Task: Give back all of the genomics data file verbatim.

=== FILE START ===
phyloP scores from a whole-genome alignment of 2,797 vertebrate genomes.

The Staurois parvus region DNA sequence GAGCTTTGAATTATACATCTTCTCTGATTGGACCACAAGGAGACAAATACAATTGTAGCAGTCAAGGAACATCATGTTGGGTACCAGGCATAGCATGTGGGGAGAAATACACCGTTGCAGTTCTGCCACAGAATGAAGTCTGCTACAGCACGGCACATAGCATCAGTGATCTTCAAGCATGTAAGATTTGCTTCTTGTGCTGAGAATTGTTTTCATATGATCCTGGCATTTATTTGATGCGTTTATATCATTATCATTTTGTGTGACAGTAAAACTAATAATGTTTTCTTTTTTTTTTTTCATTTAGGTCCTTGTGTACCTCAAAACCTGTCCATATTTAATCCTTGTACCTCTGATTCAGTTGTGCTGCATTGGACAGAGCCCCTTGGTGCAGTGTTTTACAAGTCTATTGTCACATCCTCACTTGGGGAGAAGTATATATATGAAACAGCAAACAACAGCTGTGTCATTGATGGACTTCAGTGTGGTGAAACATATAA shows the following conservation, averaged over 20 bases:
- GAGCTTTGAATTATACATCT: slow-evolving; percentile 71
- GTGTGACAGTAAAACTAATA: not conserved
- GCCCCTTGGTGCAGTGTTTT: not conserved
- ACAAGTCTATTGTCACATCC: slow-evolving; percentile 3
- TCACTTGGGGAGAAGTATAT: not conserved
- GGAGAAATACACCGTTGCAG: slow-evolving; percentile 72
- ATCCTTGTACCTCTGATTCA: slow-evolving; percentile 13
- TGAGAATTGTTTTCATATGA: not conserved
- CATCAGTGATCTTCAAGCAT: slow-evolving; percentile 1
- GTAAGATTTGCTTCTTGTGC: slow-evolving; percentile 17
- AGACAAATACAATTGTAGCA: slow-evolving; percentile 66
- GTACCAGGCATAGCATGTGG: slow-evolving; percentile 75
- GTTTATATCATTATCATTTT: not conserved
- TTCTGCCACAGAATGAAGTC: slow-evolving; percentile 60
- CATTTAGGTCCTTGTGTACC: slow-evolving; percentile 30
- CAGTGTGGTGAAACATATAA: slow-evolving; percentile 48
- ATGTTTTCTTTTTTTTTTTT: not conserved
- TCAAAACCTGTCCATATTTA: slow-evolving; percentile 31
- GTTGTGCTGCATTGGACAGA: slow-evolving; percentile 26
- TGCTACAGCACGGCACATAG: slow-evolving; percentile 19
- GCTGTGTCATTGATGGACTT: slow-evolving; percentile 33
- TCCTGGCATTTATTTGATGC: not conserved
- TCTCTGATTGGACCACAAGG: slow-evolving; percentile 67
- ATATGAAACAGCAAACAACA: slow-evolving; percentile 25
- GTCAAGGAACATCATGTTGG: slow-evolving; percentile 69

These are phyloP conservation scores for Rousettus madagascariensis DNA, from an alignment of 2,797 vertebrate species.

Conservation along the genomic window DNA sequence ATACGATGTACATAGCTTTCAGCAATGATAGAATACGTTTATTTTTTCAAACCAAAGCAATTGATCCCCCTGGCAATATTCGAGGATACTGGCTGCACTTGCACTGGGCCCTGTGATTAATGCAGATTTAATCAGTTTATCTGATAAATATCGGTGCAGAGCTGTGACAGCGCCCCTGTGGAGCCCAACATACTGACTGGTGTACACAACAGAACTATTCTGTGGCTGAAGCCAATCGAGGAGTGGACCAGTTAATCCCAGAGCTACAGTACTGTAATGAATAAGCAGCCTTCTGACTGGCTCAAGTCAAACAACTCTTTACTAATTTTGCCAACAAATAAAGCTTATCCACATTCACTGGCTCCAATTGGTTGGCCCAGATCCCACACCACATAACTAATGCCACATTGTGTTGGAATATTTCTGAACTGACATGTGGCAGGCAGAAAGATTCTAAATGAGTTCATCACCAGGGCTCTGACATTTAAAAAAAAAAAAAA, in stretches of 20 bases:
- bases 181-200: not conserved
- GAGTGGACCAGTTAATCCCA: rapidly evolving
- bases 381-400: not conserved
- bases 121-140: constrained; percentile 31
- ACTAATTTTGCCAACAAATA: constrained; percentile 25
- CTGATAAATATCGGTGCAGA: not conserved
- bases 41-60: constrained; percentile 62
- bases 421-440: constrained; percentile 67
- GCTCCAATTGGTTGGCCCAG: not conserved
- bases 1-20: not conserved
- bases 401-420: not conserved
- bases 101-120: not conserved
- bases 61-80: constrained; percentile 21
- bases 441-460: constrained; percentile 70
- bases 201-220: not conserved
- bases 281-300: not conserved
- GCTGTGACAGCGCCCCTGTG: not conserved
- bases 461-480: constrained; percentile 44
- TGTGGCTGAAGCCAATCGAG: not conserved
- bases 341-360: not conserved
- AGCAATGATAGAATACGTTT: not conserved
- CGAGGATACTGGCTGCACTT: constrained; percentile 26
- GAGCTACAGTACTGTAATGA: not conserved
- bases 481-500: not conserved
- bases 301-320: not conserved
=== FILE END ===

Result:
phyloP scores from a whole-genome alignment of 2,797 vertebrate genomes.

The Staurois parvus region DNA sequence GAGCTTTGAATTATACATCTTCTCTGATTGGACCACAAGGAGACAAATACAATTGTAGCAGTCAAGGAACATCATGTTGGGTACCAGGCATAGCATGTGGGGAGAAATACACCGTTGCAGTTCTGCCACAGAATGAAGTCTGCTACAGCACGGCACATAGCATCAGTGATCTTCAAGCATGTAAGATTTGCTTCTTGTGCTGAGAATTGTTTTCATATGATCCTGGCATTTATTTGATGCGTTTATATCATTATCATTTTGTGTGACAGTAAAACTAATAATGTTTTCTTTTTTTTTTTTCATTTAGGTCCTTGTGTACCTCAAAACCTGTCCATATTTAATCCTTGTACCTCTGATTCAGTTGTGCTGCATTGGACAGAGCCCCTTGGTGCAGTGTTTTACAAGTCTATTGTCACATCCTCACTTGGGGAGAAGTATATATATGAAACAGCAAACAACAGCTGTGTCATTGATGGACTTCAGTGTGGTGAAACATATAA shows the following conservation, averaged over 20 bases:
- GAGCTTTGAATTATACATCT: slow-evolving; percentile 71
- GTGTGACAGTAAAACTAATA: not conserved
- GCCCCTTGGTGCAGTGTTTT: not conserved
- ACAAGTCTATTGTCACATCC: slow-evolving; percentile 3
- TCACTTGGGGAGAAGTATAT: not conserved
- GGAGAAATACACCGTTGCAG: slow-evolving; percentile 72
- ATCCTTGTACCTCTGATTCA: slow-evolving; percentile 13
- TGAGAATTGTTTTCATATGA: not conserved
- CATCAGTGATCTTCAAGCAT: slow-evolving; percentile 1
- GTAAGATTTGCTTCTTGTGC: slow-evolving; percentile 17
- AGACAAATACAATTGTAGCA: slow-evolving; percentile 66
- GTACCAGGCATAGCATGTGG: slow-evolving; percentile 75
- GTTTATATCATTATCATTTT: not conserved
- TTCTGCCACAGAATGAAGTC: slow-evolving; percentile 60
- CATTTAGGTCCTTGTGTACC: slow-evolving; percentile 30
- CAGTGTGGTGAAACATATAA: slow-evolving; percentile 48
- ATGTTTTCTTTTTTTTTTTT: not conserved
- TCAAAACCTGTCCATATTTA: slow-evolving; percentile 31
- GTTGTGCTGCATTGGACAGA: slow-evolving; percentile 26
- TGCTACAGCACGGCACATAG: slow-evolving; percentile 19
- GCTGTGTCATTGATGGACTT: slow-evolving; percentile 33
- TCCTGGCATTTATTTGATGC: not conserved
- TCTCTGATTGGACCACAAGG: slow-evolving; percentile 67
- ATATGAAACAGCAAACAACA: slow-evolving; percentile 25
- GTCAAGGAACATCATGTTGG: slow-evolving; percentile 69

These are phyloP conservation scores for Rousettus madagascariensis DNA, from an alignment of 2,797 vertebrate species.

Conservation along the genomic window DNA sequence ATACGATGTACATAGCTTTCAGCAATGATAGAATACGTTTATTTTTTCAAACCAAAGCAATTGATCCCCCTGGCAATATTCGAGGATACTGGCTGCACTTGCACTGGGCCCTGTGATTAATGCAGATTTAATCAGTTTATCTGATAAATATCGGTGCAGAGCTGTGACAGCGCCCCTGTGGAGCCCAACATACTGACTGGTGTACACAACAGAACTATTCTGTGGCTGAAGCCAATCGAGGAGTGGACCAGTTAATCCCAGAGCTACAGTACTGTAATGAATAAGCAGCCTTCTGACTGGCTCAAGTCAAACAACTCTTTACTAATTTTGCCAACAAATAAAGCTTATCCACATTCACTGGCTCCAATTGGTTGGCCCAGATCCCACACCACATAACTAATGCCACATTGTGTTGGAATATTTCTGAACTGACATGTGGCAGGCAGAAAGATTCTAAATGAGTTCATCACCAGGGCTCTGACATTTAAAAAAAAAAAAAA, in stretches of 20 bases:
- bases 181-200: not conserved
- GAGTGGACCAGTTAATCCCA: rapidly evolving
- bases 381-400: not conserved
- bases 121-140: constrained; percentile 31
- ACTAATTTTGCCAACAAATA: constrained; percentile 25
- CTGATAAATATCGGTGCAGA: not conserved
- bases 41-60: constrained; percentile 62
- bases 421-440: constrained; percentile 67
- GCTCCAATTGGTTGGCCCAG: not conserved
- bases 1-20: not conserved
- bases 401-420: not conserved
- bases 101-120: not conserved
- bases 61-80: constrained; percentile 21
- bases 441-460: constrained; percentile 70
- bases 201-220: not conserved
- bases 281-300: not conserved
- GCTGTGACAGCGCCCCTGTG: not conserved
- bases 461-480: constrained; percentile 44
- TGTGGCTGAAGCCAATCGAG: not conserved
- bases 341-360: not conserved
- AGCAATGATAGAATACGTTT: not conserved
- CGAGGATACTGGCTGCACTT: constrained; percentile 26
- GAGCTACAGTACTGTAATGA: not conserved
- bases 481-500: not conserved
- bases 301-320: not conserved